At 28, Uri started university at the Technion. He described the first year as being incredibly difficult because of all he had forgotten while grinding lenses, but he succeeded, earning a BSc in physics in 1960 and an MSc in 1961. From there, he went to the Weizmann Institute for graduate studies in polymer crystallography. By late 1961, Uri and Miriam were secure enough to start a family. Their son Rami was born in 1962, and their daughter Yael in 1967.

After completing his PhD in 1966, Uri joined the teaching staff of Tel Aviv University. There he set up the Laboratory of Chemical Crystallography. That lab was later taken over by one of his students, the late Professor Israel Goldberg, who became Uri's longtime collaborator and very good friend. The Cambridge Structural Database includes 35 structures from Uri's work in that lab.

Uri published papers about crystal packing and thermal motion in donor–acceptor compounds, and on the effects of molecular vibrations on NMR spectra. His 1974 paper Libration of 9,10-Anthra­quinone at 5 Temperatures with Peter Kroon in Acta Crystallographica Section A was pioneering in its analysis of thermal motion in a crystal studied at multiple temperatures. He was one of the eight authors of the 1996 publication in Acta A titled Atomic Displacement Parameter Nomenclature – Report of a Subcommittee on Atomic Displacement Parameter Nomenclature. That 12-page report has been cited a surprising 284 times.

Towards the end of the 1970s, Uri became interested in structure-factor statistics, which remained his focus until and beyond retirement. His last paper was published in Journal of Applied Crystallography in 2016. Altogether there were more than 80 publications that have been cited nearly 1700 times.

In 1982 Uri started his long service as Editor of Volume B (Reciprocal Space) of International Tables for Crystallography. (Volume B is the successor to Volume II of the earlier `red' series International Tables for X-ray Crystallography.) He edited the 1993, 2006 and 2010 editions and wrote more than a few of the included articles. The staff at the IUCr in Chester very much appreciated his diligent and careful work, and they remember him very fondly as a friend and as a pleasure to work with. He was always polite and kind, and always very tactful.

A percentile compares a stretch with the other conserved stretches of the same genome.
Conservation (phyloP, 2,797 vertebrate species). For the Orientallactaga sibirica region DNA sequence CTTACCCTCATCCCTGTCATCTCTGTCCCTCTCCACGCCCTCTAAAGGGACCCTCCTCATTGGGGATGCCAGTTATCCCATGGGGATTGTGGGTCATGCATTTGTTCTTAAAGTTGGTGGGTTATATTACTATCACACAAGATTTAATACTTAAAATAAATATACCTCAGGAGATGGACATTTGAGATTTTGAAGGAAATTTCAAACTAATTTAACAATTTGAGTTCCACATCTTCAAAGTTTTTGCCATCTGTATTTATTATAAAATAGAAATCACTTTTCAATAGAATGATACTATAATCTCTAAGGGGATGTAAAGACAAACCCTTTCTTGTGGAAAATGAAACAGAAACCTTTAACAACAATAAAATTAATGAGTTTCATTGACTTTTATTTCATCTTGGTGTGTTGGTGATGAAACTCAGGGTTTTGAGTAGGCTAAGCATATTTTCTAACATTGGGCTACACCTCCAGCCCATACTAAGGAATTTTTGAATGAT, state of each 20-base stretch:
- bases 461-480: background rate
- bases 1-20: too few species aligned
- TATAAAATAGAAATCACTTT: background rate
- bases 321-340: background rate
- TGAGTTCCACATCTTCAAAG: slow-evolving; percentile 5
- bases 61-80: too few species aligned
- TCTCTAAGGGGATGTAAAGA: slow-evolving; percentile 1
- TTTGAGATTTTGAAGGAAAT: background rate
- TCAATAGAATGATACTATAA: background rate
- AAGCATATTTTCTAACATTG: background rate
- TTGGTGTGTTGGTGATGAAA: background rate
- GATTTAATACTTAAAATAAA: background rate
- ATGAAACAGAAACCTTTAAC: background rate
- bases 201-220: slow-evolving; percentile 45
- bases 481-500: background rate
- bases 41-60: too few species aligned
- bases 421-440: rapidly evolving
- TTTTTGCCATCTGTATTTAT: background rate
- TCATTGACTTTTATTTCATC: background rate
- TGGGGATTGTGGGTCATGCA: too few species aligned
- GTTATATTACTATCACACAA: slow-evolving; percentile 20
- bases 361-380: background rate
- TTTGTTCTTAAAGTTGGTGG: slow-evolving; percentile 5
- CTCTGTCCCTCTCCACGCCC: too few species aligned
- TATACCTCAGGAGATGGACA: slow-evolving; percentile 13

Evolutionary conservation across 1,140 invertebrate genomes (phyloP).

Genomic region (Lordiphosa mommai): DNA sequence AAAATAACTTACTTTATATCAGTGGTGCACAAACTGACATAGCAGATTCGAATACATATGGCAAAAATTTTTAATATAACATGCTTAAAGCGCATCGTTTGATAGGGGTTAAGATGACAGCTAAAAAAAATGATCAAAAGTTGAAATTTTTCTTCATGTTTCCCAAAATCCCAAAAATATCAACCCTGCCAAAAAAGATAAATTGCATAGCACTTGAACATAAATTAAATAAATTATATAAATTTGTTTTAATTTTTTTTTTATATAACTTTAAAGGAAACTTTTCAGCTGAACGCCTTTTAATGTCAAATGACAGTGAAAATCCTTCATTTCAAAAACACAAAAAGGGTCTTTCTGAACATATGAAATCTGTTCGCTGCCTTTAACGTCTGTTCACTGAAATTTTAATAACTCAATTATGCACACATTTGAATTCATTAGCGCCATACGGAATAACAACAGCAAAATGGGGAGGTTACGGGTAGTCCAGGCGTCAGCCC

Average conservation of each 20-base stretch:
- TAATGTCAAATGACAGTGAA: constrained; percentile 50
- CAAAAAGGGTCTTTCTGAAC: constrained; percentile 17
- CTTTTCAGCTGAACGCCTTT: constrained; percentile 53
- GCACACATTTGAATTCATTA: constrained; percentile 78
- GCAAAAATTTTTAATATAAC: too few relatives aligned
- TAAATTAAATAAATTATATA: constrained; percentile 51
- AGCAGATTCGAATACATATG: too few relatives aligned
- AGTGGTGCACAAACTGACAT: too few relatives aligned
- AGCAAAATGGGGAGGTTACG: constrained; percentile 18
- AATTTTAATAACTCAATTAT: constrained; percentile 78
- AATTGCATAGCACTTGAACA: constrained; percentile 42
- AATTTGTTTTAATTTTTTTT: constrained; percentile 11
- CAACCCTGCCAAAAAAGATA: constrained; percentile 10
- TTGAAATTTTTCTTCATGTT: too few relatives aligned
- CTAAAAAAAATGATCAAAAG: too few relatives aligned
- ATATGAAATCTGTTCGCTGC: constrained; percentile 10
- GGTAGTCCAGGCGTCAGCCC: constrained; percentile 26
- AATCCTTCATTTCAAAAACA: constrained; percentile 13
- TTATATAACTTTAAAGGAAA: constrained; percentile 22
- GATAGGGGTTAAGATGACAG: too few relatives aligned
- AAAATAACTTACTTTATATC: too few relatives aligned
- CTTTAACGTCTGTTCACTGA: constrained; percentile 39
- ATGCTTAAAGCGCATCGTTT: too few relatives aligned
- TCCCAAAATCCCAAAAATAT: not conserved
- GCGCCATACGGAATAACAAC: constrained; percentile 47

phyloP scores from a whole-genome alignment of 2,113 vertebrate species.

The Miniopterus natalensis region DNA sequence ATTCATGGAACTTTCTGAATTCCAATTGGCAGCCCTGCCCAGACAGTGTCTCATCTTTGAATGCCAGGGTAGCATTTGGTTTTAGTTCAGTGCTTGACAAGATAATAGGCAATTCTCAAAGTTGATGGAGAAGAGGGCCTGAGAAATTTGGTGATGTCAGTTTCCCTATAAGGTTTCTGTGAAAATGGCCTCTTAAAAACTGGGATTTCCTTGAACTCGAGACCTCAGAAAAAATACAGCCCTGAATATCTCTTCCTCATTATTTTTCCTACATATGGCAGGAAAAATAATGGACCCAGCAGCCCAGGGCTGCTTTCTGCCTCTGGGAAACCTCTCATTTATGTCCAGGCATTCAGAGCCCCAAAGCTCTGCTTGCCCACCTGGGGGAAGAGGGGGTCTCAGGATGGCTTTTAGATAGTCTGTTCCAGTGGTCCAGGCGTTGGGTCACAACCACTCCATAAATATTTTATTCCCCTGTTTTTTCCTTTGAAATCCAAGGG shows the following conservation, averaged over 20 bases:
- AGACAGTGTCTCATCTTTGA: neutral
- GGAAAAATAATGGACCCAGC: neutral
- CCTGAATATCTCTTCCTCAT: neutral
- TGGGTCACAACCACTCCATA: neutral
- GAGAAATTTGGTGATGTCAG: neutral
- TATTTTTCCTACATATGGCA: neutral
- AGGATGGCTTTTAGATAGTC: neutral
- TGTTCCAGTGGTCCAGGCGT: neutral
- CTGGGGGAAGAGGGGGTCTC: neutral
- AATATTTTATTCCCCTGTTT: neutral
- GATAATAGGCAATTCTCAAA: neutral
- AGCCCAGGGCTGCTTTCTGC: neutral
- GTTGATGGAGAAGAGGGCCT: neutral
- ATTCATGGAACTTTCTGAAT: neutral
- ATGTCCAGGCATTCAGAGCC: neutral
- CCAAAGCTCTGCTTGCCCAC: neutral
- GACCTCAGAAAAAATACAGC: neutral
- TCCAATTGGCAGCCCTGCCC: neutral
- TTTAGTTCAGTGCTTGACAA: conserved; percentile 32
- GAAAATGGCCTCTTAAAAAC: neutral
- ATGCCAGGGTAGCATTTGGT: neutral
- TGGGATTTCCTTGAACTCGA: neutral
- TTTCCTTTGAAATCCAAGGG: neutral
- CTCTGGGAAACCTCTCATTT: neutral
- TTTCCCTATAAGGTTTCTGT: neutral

Uri retired in 1996. The next few years were marred by the passing of his wife Miriam in 1997 after a long illness. Later, however, Uri enjoyed the long, productive and happy retirement that he so deserved. He wrote a book (Theories and Techniques of Crystal Structure Determination, Oxford University Press, 2007), and continued editing Volume B of International Tables.

In his later years, Uri reconnected with Magda Leuchter, whom he had first known in 1947 while in Rome. They shared 25 years together and enjoyed their combined four children and eleven grandchildren.

In 2001 and 2003, Uri returned to Poland after an absence of more than 60 years. The first trip was to deliver a plenary lecture at the European Crystallographic Meeting; the second was to show his family the places where he had grown up. Later Uri became involved in projects to remember the Jewry of Wieliczka (see, especially minutes 9:30–16:30).[link]

[Figure 1]
Figure 1
With the 70th anniversary plaque, Wieliczka, 2012 (courtesy of P. Zarychta).

No remembrance of Uri can be complete without mention of his remarkable personal qualities. I first met him in 1981 in Tel Aviv and was immediately struck by his humanity. He was gentle and kind, but also tough. I remember him as surprisingly hopeful and optimistic about mankind. At Tel Aviv University, he was recognized year after year as a beloved instructor whose door was always open. His memoir shows that he made friends easily with all kinds of people, learning their language if necessary. People were drawn to Uri. While he described himself as secular, he shone with a kind of inner light that was appropriate for somebody who had been given the name of an archangel.

I am very grateful for Yael Shmueli-Friedland's help with this remembrance.

Supporting information